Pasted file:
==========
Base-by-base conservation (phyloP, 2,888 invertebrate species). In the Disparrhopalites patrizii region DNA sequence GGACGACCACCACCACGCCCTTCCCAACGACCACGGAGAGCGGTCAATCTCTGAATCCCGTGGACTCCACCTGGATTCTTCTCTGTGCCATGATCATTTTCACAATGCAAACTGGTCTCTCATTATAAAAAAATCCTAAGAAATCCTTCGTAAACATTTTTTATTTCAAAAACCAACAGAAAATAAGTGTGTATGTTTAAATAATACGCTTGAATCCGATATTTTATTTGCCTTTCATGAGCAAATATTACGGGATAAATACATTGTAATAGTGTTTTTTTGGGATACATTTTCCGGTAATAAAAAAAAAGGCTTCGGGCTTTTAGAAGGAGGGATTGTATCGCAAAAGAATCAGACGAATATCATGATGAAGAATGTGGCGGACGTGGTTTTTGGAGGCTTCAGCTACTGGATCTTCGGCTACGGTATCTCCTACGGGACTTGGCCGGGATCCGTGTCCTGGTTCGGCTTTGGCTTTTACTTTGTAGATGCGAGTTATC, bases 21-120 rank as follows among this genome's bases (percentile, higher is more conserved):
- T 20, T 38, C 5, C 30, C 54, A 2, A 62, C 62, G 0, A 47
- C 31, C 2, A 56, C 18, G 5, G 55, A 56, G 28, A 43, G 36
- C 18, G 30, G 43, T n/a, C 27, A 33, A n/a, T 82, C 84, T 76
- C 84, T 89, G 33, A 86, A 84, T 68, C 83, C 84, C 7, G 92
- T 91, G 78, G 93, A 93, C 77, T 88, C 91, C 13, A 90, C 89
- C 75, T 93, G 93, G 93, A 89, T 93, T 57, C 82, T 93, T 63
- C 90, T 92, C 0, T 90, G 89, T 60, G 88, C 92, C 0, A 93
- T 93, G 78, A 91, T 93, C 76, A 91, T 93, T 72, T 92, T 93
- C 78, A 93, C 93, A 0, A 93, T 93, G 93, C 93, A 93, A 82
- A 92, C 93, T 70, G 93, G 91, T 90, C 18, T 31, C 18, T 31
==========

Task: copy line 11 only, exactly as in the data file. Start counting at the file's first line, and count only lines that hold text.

- A 92, C 93, T 70, G 93, G 91, T 90, C 18, T 31, C 18, T 31